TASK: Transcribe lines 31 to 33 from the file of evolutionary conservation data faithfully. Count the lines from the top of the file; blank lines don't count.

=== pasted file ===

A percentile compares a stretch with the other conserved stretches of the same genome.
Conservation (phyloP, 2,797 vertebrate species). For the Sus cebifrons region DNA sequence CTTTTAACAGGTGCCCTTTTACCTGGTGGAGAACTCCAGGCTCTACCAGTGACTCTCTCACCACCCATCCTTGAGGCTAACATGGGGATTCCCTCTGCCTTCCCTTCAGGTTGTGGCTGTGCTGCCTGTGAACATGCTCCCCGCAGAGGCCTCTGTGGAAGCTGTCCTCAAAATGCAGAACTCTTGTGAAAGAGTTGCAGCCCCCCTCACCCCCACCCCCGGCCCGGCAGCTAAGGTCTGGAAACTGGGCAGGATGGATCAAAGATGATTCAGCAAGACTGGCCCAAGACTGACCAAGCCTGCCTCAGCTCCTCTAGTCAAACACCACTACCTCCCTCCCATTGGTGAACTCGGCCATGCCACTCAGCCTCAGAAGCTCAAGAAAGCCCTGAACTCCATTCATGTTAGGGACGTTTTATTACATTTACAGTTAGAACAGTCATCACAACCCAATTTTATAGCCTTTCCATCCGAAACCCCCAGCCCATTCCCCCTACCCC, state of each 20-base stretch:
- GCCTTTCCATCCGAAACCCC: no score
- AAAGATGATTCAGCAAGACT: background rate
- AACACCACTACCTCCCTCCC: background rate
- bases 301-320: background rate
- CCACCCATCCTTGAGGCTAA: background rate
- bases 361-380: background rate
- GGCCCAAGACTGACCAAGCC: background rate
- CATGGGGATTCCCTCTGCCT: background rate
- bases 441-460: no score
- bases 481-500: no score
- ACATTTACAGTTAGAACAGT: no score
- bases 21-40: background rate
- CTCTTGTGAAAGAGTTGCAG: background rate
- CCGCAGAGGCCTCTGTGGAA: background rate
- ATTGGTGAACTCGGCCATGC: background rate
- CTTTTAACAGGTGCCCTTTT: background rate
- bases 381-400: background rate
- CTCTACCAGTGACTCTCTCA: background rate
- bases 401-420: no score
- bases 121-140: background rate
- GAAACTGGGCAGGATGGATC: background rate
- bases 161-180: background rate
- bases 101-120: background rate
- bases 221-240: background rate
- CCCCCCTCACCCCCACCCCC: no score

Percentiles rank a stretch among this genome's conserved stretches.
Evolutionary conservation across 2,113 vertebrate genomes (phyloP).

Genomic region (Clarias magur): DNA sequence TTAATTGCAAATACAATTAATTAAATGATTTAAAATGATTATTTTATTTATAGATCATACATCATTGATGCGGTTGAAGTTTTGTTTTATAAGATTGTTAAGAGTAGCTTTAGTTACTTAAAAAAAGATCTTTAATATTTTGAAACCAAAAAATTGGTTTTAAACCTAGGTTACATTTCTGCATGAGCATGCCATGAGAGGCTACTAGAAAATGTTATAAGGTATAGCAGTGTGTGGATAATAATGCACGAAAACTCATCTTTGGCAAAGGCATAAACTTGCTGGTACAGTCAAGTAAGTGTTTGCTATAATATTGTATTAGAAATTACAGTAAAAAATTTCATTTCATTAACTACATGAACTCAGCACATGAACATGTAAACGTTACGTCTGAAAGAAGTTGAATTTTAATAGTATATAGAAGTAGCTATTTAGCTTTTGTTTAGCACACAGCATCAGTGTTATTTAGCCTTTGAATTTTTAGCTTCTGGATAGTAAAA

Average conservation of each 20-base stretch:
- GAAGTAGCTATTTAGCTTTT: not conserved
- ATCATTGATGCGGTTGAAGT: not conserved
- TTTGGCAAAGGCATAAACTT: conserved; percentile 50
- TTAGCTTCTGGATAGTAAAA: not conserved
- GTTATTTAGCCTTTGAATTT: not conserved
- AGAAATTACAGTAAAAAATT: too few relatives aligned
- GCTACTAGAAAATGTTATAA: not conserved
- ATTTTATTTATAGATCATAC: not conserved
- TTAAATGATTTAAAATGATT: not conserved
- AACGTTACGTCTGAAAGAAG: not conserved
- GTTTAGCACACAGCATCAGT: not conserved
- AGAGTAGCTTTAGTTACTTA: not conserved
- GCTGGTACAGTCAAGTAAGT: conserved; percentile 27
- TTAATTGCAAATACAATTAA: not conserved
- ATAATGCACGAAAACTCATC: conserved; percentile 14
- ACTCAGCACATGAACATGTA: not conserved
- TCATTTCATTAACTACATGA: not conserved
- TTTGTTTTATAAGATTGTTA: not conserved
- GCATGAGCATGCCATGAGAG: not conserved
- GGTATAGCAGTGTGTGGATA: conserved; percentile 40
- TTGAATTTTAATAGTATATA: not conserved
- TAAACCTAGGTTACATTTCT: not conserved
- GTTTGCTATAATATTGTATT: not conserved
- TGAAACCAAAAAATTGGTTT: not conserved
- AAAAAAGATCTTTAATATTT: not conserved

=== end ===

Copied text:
Average conservation of each 20-base stretch:
- GAAGTAGCTATTTAGCTTTT: not conserved
- ATCATTGATGCGGTTGAAGT: not conserved